As Halloween is quickly approaching, families are preparing to take on the annual trick or treating adventure. Families are racing to the store to pick out costumes, pumpkins, and treats to hand out. While Halloween may not be deemed as the healthiest holiday, it can be a great way to spend time with your family and even get in some exercise.
There are some healthful ways to make your Halloween not so haunting. Prior to trick or treating, enjoy a nutritious dinner with your family. Not only is sitting down at the dinner table a great way to bond, having a nutrient dense dinner will allow you to have a full stomach and help alleviate the future candy binge. Another healthful hint is to include some non-food items (i.e. spider rings, glow sticks, vampire teeth, etc.) in your candy bowl. By providing options other than candy, not only are you accommodating those that have food allergies, you are also allowing children to make a healthier choice. Halloween is a great way to exercise with your family! As opposed to riding in the car, choose to walk house to house when possible.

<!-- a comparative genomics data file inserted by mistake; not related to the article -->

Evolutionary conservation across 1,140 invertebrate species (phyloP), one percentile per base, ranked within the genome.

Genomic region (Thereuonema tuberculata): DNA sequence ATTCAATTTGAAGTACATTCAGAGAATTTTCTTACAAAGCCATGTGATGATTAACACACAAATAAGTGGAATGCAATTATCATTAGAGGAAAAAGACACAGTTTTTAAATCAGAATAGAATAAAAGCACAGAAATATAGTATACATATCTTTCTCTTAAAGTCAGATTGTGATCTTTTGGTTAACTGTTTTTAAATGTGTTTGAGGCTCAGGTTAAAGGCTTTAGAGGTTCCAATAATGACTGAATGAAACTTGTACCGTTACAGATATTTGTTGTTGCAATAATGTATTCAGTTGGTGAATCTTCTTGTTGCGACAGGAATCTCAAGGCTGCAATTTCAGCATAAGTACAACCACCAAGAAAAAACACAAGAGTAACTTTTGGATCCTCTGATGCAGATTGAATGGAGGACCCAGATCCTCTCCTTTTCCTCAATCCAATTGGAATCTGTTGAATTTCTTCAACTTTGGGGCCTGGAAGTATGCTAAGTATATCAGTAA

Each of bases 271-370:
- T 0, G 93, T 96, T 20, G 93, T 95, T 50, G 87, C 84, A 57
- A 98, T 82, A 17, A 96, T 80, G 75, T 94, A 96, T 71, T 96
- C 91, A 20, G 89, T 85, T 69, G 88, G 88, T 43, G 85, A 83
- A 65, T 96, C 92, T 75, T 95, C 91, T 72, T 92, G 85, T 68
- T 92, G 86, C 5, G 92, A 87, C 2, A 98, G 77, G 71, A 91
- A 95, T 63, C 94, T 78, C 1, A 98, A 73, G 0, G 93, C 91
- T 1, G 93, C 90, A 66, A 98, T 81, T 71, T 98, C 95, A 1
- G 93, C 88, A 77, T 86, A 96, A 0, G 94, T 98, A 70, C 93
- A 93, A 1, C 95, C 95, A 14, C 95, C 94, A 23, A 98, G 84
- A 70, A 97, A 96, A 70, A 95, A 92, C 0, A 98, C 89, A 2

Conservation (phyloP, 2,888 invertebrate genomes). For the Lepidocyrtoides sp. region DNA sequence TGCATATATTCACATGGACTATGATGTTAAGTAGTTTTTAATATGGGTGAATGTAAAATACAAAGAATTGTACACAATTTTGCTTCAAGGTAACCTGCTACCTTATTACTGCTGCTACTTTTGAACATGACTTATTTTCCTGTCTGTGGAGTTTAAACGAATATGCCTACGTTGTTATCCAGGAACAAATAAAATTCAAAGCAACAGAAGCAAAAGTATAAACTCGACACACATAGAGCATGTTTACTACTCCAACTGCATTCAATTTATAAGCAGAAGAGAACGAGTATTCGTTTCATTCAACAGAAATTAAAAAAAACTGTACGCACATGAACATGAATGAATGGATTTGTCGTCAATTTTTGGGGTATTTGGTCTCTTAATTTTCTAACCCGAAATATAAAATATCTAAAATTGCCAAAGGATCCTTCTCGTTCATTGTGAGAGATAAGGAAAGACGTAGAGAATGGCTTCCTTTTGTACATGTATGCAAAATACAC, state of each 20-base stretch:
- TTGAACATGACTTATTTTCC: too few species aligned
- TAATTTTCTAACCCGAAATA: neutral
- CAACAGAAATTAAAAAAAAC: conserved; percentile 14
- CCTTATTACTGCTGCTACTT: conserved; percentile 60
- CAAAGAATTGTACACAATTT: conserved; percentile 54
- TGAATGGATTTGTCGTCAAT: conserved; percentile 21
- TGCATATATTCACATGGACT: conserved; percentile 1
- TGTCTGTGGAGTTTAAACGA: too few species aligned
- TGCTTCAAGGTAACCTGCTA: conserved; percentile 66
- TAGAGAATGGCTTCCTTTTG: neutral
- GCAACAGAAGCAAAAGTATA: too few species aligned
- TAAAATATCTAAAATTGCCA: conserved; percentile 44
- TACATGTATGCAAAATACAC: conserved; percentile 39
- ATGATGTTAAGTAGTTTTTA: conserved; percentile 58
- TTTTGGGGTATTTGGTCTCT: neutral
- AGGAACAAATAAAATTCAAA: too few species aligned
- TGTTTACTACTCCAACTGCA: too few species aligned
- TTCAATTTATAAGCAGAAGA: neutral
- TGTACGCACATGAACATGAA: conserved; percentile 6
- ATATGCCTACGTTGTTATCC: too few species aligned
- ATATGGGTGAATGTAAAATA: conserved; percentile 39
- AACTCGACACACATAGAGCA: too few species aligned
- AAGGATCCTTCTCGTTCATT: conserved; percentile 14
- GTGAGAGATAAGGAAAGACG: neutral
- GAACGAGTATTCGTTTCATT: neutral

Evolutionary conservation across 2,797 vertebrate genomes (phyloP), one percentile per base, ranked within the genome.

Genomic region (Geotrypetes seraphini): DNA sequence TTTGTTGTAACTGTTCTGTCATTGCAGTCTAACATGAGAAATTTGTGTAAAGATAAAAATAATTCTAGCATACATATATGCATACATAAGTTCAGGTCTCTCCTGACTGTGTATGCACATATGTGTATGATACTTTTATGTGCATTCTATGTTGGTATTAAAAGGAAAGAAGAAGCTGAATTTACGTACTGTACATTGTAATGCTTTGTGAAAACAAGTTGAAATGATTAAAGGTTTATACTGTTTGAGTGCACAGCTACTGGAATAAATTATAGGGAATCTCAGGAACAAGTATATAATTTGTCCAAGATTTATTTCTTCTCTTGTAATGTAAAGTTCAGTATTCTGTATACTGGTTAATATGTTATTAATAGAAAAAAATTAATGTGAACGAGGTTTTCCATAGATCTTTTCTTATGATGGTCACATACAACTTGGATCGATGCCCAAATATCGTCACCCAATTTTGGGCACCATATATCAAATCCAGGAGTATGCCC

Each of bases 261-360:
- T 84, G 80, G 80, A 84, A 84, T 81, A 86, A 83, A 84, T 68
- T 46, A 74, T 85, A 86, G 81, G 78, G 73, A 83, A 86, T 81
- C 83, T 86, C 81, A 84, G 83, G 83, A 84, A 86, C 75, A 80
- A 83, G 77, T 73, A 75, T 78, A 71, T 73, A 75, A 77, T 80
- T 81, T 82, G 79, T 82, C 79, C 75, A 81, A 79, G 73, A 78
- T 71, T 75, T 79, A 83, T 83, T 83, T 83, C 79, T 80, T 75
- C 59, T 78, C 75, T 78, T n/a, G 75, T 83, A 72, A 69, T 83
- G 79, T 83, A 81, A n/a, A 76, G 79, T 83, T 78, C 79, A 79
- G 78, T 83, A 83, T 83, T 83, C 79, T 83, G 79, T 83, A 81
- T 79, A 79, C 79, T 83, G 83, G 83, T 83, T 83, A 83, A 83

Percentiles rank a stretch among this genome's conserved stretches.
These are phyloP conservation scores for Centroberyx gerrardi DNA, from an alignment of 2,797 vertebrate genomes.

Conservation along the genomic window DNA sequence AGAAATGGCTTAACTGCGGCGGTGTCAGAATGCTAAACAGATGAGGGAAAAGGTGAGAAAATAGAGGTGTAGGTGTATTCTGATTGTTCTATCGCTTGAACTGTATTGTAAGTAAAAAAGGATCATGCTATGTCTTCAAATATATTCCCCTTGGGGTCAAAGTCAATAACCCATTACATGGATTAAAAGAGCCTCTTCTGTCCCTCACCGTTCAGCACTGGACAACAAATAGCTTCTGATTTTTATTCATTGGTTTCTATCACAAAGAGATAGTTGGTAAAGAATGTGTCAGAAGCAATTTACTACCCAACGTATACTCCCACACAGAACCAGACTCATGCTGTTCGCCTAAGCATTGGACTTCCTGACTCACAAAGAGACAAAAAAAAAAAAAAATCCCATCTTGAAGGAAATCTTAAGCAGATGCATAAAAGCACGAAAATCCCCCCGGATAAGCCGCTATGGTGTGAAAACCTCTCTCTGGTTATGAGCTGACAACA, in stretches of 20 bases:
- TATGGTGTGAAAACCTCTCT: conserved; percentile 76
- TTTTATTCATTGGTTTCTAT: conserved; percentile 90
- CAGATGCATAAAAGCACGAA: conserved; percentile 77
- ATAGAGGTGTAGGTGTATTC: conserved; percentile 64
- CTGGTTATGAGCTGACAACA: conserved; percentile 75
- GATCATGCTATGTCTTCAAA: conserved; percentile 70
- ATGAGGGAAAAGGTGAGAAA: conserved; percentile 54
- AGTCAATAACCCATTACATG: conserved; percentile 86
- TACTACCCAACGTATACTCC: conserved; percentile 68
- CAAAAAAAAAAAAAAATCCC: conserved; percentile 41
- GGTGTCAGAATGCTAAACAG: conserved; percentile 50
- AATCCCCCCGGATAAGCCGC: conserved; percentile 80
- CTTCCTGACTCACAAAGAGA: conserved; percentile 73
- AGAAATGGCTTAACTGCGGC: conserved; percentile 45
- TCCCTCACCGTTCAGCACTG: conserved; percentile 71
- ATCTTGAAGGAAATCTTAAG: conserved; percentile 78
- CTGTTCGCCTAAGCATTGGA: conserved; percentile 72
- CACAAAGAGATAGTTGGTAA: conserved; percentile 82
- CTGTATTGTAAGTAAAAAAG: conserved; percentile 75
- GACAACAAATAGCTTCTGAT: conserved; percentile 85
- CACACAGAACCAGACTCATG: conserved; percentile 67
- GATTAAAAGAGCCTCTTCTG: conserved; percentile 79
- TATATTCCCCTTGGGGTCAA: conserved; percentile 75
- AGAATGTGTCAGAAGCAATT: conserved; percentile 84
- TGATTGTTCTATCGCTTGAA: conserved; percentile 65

As the evening of venturing house to house comes to an end, it’s likely that you’ve barely made it through your own door when your child asks, “Can I have a piece of candy?!” As you look down at your child, they have a bag filled to the brim with tasty, sugar-filled treats. You hesitantly respond with, “Yes, but only a few pieces.” In order to prevent a sugar overload, set a number of pieces of candy for your child to indulge in each day. You may also consider donating extra candy to homeless shelters and some dentist offices even offer candy exchange programs!
The 2015-2020 USDA Dietary Guidelines recommend that less than 10% of your daily calories come from added sugars. The average American exceeds this recommendation on a daily basis. Added sugars can be found in several tasty food items: candy, cakes, ice cream, jellies, syrups, soft drinks, fruit juices, and sports drinks, just to name a few. There are some simple ways to cut back on added sugars in your diet. Try choosing fruit in place of dessert, drink water as opposed to sugar filled drinks, choose plain or unsweetened foods as available. However, if you’re really craving something sweet, allow yourself to have a small portion on occasion.
Melinda Stokes, Dietetic Technician & Virginia Cooperative Extension Intern
Learn more about healthy eating and dietary recommendations by visiting www.choosemyplate.gov or by speaking with a Registered Dietitian.
By Kim Butterfield, Family and Consumer Science Agent, Roanoke/Salem